In June 2006, Honda officially announced Decatur County would be the home of a new plant, scheduled to open in 2008. The plant will cover 1 million square feet; sit on a 1,700 acre tract; and employ 2,000 people. Combined with an accelerated construction schedule (existing homes on the site were being moved less than 3 months after the official announcement), the County faced the immense challenge of responding to numerous information requests in a short period of time. There were parcel research requests for utility easements, widening of roads, property surveys, zoning, etc. On many days, County offices had people in line from open to close.
Decatur County had integrated much of their data into a geographic information system (GIS). By Spring 2006, many departments were on board: the Auditor's Office, Assessor's Office, Highway Department, Area Planning, e911, Clerk's Office and Recorder's Office. Each was using the GIS data as part of their normal daily functions.
In addition to fielding requests through the coordinated onsite system, the County's GIS website was released to the public. It proved to be a solid way of transferring information to constituents, as it allowed the public to obtain information from the GIS without any formal training.
The County's investment in GIS paid off in massive time savings. Mary Dickman, County Auditor's Office, says "...property information requests that used to take a couple of weeks are now answered in a matter of minutes."
In addition to facilitating information retrieval, the County's GIS provided a morale boost. Tim Ortman, Decatur County GIS Coordinator, noted that "…unlike any other project, the GIS pulled the County together as a unit." Departments that used to operate as individual islands now integrate their information and share data, which creates a general respect between the offices, and allows the County to supply information to the public faster and more accurately than ever before.
The Indiana Department of Homeland Security (IDHS) is aware of the value aerial photography brings to emergency response efforts. The Department wanted to provide county emergency managers and first responders customized and direct access to Indiana's statewide photography. The challenge was delivering it to agencies in a useful format, considering most did not have mapping software or the computer hardware necessary to support it.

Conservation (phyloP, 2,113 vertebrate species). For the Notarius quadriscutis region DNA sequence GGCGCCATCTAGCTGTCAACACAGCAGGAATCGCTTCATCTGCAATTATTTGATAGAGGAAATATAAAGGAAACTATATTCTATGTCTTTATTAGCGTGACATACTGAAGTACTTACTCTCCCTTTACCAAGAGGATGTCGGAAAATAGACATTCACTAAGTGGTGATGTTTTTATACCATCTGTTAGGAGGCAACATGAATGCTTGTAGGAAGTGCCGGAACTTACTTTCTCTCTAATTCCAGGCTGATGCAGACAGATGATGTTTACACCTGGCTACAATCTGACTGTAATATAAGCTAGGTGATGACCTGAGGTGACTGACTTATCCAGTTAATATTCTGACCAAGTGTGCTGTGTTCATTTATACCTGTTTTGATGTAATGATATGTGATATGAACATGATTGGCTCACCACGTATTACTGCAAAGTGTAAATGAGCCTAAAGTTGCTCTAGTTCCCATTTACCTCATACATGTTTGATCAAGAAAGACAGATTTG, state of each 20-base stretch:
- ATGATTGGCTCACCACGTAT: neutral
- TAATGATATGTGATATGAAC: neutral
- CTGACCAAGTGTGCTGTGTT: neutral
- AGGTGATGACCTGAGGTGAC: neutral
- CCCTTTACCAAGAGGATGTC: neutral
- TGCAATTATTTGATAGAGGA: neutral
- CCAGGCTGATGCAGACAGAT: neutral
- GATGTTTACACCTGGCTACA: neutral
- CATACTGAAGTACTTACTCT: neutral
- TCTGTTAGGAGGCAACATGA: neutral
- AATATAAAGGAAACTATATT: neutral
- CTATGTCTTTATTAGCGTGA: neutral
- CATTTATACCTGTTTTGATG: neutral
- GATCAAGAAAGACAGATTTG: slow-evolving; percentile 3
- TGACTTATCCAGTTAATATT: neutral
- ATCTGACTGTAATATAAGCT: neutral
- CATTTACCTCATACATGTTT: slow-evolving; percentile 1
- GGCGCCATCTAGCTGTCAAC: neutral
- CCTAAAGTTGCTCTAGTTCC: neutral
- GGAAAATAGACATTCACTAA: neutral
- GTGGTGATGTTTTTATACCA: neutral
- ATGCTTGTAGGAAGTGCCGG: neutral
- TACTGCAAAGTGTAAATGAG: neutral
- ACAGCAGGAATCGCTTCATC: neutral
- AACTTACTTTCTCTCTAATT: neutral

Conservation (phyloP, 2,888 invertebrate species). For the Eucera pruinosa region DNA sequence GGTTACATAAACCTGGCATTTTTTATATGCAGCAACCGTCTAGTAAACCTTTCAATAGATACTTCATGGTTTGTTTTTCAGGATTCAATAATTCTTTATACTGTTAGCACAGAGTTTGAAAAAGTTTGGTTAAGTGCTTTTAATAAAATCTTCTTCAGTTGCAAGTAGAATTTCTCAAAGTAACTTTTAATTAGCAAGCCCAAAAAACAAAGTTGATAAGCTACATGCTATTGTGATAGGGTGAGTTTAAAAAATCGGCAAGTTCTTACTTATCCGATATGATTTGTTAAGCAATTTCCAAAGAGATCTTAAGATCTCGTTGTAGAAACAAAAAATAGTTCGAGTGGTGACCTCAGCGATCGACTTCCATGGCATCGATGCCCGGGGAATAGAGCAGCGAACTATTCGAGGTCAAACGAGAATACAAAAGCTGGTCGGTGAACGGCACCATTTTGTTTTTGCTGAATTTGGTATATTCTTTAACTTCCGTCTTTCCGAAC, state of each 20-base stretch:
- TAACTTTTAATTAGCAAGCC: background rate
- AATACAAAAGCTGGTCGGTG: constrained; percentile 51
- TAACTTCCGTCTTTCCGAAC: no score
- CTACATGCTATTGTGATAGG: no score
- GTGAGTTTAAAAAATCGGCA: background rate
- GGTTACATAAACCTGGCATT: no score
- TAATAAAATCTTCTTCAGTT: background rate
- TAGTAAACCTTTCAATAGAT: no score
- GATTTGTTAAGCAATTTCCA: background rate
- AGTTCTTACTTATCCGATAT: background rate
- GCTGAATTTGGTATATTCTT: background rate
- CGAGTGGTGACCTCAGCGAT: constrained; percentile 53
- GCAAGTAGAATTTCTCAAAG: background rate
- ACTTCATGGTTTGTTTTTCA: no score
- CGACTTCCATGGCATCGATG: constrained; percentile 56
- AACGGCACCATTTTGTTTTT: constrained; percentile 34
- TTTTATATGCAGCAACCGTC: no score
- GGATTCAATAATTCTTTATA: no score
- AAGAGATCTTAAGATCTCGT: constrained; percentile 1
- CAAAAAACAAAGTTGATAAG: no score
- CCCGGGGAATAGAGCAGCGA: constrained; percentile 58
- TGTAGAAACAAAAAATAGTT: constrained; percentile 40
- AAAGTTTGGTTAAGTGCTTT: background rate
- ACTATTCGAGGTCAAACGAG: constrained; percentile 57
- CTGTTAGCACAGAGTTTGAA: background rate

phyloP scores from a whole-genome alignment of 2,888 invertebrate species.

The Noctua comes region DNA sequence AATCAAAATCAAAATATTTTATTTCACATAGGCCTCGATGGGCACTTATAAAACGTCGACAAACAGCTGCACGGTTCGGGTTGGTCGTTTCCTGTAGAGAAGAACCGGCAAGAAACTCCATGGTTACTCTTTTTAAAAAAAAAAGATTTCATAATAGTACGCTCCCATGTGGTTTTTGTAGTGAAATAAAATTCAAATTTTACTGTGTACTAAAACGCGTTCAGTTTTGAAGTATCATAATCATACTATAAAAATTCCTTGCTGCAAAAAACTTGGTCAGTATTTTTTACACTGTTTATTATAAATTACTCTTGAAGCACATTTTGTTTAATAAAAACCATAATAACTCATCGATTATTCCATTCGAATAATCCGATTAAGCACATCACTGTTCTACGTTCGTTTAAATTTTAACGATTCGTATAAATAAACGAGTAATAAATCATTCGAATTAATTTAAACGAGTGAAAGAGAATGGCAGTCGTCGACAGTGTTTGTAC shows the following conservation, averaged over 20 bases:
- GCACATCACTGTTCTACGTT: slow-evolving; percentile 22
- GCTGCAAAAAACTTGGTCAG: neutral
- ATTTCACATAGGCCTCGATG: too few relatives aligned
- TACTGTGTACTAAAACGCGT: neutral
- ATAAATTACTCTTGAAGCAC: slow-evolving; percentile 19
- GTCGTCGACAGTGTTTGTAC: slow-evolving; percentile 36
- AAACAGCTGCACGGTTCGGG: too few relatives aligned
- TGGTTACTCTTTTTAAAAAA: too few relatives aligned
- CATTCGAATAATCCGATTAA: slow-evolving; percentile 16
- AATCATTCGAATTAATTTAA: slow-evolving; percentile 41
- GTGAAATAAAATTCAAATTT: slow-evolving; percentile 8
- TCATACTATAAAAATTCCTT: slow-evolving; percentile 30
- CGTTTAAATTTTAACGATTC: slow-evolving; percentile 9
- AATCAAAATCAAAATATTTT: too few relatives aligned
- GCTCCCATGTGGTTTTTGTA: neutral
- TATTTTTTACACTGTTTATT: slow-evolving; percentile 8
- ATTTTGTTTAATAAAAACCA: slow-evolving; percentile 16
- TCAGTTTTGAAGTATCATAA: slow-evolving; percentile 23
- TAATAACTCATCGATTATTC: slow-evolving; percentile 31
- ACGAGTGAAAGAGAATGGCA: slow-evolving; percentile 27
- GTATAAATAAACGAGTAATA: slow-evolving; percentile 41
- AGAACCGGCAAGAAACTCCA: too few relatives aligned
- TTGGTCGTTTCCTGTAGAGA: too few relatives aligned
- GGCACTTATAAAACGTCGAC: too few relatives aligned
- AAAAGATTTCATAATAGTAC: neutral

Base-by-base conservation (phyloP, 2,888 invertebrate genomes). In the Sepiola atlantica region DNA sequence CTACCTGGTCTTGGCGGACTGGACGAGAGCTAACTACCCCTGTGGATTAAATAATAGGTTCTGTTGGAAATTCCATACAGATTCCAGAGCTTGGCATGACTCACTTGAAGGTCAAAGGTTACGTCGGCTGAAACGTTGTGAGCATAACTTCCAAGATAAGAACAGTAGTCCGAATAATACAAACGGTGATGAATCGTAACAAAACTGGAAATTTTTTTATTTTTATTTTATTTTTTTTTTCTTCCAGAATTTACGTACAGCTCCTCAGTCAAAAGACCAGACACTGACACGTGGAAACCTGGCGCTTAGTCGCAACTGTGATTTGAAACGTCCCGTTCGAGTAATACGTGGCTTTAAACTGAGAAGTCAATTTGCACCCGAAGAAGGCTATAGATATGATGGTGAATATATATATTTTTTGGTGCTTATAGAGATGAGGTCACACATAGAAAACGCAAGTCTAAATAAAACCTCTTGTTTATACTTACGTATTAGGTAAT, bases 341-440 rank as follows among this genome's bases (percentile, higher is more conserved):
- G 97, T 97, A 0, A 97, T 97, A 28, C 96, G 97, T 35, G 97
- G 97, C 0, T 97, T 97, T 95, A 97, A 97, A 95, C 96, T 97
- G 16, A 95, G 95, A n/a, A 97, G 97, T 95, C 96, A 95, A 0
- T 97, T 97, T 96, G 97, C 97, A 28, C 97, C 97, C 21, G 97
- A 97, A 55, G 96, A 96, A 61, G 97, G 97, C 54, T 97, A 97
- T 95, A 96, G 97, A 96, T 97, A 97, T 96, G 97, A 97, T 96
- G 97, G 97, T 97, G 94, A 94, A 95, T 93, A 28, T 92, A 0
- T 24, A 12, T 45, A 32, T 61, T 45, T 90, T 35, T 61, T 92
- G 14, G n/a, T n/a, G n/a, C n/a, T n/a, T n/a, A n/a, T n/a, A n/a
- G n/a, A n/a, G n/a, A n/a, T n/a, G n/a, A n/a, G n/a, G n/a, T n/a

The solution was the Indiana First Response Map (INFRM), a custom viewing application tailored for each of Indiana's 92 counties. The application was built to run on top of existing free map-viewing software, allowing unlimited access with no-cost licensing. Homeland Security also supplied each county Emergency Management Agency with ten laptop computers ready to load and run the First Response Map application.
INFRM was designed to be completely flexible. Counties can customize it to their own police, fire, or emergency management needs. Additional local data can be added using traditional mapping software. For expert mapping professionals, data was packaged as shapefiles, and can be used with any compatible mapping software. The flexibility also extends to more advanced programming. The source code for INFRM is freeware, and a copy of the source code can be obtained and further customized for specific uses.
Thanks to this Homeland Security initiative, 920 Indiana first responders now have state-of-the-art mapping tools in hand to support their emergency management activities. The highly-accurate and detailed aerial photography provides a common map across each county and throughout the state of Indiana. The ability to integrate this data with other local data layers provides the best available digital map data to the first responders and emergency management community throughout Indiana.